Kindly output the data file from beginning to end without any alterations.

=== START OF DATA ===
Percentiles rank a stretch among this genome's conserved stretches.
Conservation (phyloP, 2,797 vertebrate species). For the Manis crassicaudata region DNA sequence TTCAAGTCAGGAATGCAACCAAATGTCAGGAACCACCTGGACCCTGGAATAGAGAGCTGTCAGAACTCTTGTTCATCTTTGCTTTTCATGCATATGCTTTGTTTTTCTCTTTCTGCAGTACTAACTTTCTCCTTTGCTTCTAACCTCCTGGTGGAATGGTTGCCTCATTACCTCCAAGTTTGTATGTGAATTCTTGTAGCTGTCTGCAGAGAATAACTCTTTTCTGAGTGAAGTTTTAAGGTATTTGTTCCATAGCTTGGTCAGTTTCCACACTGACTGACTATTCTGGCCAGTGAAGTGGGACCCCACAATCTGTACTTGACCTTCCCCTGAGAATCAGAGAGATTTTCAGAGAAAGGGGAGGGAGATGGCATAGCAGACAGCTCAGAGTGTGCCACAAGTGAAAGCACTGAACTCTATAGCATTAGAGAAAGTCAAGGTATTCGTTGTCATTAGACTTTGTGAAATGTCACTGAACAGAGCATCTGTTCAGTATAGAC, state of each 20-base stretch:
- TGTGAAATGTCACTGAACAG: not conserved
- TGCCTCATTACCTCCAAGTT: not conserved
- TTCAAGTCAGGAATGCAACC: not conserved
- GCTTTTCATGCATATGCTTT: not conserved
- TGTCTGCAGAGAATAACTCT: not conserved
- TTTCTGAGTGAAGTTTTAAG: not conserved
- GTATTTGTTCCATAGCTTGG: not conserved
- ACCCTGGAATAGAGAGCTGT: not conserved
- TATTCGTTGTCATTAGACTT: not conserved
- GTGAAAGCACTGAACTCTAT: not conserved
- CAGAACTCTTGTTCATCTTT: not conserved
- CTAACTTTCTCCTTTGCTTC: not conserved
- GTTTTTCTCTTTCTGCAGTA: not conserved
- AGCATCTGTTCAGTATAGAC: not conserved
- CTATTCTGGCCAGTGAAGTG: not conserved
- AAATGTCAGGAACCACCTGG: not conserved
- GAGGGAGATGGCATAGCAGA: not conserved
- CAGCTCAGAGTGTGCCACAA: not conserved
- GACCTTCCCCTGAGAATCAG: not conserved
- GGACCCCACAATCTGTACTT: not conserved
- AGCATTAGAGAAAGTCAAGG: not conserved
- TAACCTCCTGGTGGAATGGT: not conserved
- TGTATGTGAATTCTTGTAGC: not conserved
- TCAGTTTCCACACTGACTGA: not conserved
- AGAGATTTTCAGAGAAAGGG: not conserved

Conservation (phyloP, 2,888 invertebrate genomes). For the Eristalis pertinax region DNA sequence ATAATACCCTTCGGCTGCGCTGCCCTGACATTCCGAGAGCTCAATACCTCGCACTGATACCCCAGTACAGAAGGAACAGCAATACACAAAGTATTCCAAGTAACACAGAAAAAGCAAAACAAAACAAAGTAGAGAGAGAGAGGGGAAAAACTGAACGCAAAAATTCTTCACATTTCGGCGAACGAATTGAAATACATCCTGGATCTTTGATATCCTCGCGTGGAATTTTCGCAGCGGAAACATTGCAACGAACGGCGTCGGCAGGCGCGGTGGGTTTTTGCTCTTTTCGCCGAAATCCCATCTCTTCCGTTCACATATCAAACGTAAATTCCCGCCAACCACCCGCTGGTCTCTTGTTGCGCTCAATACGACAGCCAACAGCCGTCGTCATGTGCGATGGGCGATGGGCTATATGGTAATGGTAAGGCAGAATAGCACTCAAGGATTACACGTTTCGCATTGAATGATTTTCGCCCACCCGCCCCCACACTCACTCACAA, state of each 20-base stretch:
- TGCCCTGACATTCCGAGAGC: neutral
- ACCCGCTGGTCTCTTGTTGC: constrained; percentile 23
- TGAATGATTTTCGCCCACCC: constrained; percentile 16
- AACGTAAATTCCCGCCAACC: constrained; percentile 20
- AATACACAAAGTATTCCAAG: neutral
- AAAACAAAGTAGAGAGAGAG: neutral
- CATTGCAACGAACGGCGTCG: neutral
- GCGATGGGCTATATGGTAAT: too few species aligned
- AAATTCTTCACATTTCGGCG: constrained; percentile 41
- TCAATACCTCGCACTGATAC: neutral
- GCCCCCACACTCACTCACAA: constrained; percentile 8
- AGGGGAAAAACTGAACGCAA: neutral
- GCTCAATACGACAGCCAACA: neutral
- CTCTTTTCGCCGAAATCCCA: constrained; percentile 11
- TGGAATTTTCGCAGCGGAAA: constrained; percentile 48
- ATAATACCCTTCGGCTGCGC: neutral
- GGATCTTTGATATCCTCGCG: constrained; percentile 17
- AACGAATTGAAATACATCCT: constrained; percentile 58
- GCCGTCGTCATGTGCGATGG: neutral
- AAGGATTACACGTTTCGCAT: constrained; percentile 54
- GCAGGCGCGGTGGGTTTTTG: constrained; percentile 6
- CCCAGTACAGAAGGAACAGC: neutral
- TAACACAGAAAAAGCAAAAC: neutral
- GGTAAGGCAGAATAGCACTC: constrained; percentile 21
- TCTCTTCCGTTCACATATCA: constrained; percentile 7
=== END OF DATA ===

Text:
Percentiles rank a stretch among this genome's conserved stretches.
Conservation (phyloP, 2,797 vertebrate species). For the Manis crassicaudata region DNA sequence TTCAAGTCAGGAATGCAACCAAATGTCAGGAACCACCTGGACCCTGGAATAGAGAGCTGTCAGAACTCTTGTTCATCTTTGCTTTTCATGCATATGCTTTGTTTTTCTCTTTCTGCAGTACTAACTTTCTCCTTTGCTTCTAACCTCCTGGTGGAATGGTTGCCTCATTACCTCCAAGTTTGTATGTGAATTCTTGTAGCTGTCTGCAGAGAATAACTCTTTTCTGAGTGAAGTTTTAAGGTATTTGTTCCATAGCTTGGTCAGTTTCCACACTGACTGACTATTCTGGCCAGTGAAGTGGGACCCCACAATCTGTACTTGACCTTCCCCTGAGAATCAGAGAGATTTTCAGAGAAAGGGGAGGGAGATGGCATAGCAGACAGCTCAGAGTGTGCCACAAGTGAAAGCACTGAACTCTATAGCATTAGAGAAAGTCAAGGTATTCGTTGTCATTAGACTTTGTGAAATGTCACTGAACAGAGCATCTGTTCAGTATAGAC, state of each 20-base stretch:
- TGTGAAATGTCACTGAACAG: not conserved
- TGCCTCATTACCTCCAAGTT: not conserved
- TTCAAGTCAGGAATGCAACC: not conserved
- GCTTTTCATGCATATGCTTT: not conserved
- TGTCTGCAGAGAATAACTCT: not conserved
- TTTCTGAGTGAAGTTTTAAG: not conserved
- GTATTTGTTCCATAGCTTGG: not conserved
- ACCCTGGAATAGAGAGCTGT: not conserved
- TATTCGTTGTCATTAGACTT: not conserved
- GTGAAAGCACTGAACTCTAT: not conserved
- CAGAACTCTTGTTCATCTTT: not conserved
- CTAACTTTCTCCTTTGCTTC: not conserved
- GTTTTTCTCTTTCTGCAGTA: not conserved
- AGCATCTGTTCAGTATAGAC: not conserved
- CTATTCTGGCCAGTGAAGTG: not conserved
- AAATGTCAGGAACCACCTGG: not conserved
- GAGGGAGATGGCATAGCAGA: not conserved
- CAGCTCAGAGTGTGCCACAA: not conserved
- GACCTTCCCCTGAGAATCAG: not conserved
- GGACCCCACAATCTGTACTT: not conserved
- AGCATTAGAGAAAGTCAAGG: not conserved
- TAACCTCCTGGTGGAATGGT: not conserved
- TGTATGTGAATTCTTGTAGC: not conserved
- TCAGTTTCCACACTGACTGA: not conserved
- AGAGATTTTCAGAGAAAGGG: not conserved

Conservation (phyloP, 2,888 invertebrate genomes). For the Eristalis pertinax region DNA sequence ATAATACCCTTCGGCTGCGCTGCCCTGACATTCCGAGAGCTCAATACCTCGCACTGATACCCCAGTACAGAAGGAACAGCAATACACAAAGTATTCCAAGTAACACAGAAAAAGCAAAACAAAACAAAGTAGAGAGAGAGAGGGGAAAAACTGAACGCAAAAATTCTTCACATTTCGGCGAACGAATTGAAATACATCCTGGATCTTTGATATCCTCGCGTGGAATTTTCGCAGCGGAAACATTGCAACGAACGGCGTCGGCAGGCGCGGTGGGTTTTTGCTCTTTTCGCCGAAATCCCATCTCTTCCGTTCACATATCAAACGTAAATTCCCGCCAACCACCCGCTGGTCTCTTGTTGCGCTCAATACGACAGCCAACAGCCGTCGTCATGTGCGATGGGCGATGGGCTATATGGTAATGGTAAGGCAGAATAGCACTCAAGGATTACACGTTTCGCATTGAATGATTTTCGCCCACCCGCCCCCACACTCACTCACAA, state of each 20-base stretch:
- TGCCCTGACATTCCGAGAGC: neutral
- ACCCGCTGGTCTCTTGTTGC: constrained; percentile 23
- TGAATGATTTTCGCCCACCC: constrained; percentile 16
- AACGTAAATTCCCGCCAACC: constrained; percentile 20
- AATACACAAAGTATTCCAAG: neutral
- AAAACAAAGTAGAGAGAGAG: neutral
- CATTGCAACGAACGGCGTCG: neutral
- GCGATGGGCTATATGGTAAT: too few species aligned
- AAATTCTTCACATTTCGGCG: constrained; percentile 41
- TCAATACCTCGCACTGATAC: neutral
- GCCCCCACACTCACTCACAA: constrained; percentile 8
- AGGGGAAAAACTGAACGCAA: neutral
- GCTCAATACGACAGCCAACA: neutral
- CTCTTTTCGCCGAAATCCCA: constrained; percentile 11
- TGGAATTTTCGCAGCGGAAA: constrained; percentile 48
- ATAATACCCTTCGGCTGCGC: neutral
- GGATCTTTGATATCCTCGCG: constrained; percentile 17
- AACGAATTGAAATACATCCT: constrained; percentile 58
- GCCGTCGTCATGTGCGATGG: neutral
- AAGGATTACACGTTTCGCAT: constrained; percentile 54
- GCAGGCGCGGTGGGTTTTTG: constrained; percentile 6
- CCCAGTACAGAAGGAACAGC: neutral
- TAACACAGAAAAAGCAAAAC: neutral
- GGTAAGGCAGAATAGCACTC: constrained; percentile 21
- TCTCTTCCGTTCACATATCA: constrained; percentile 7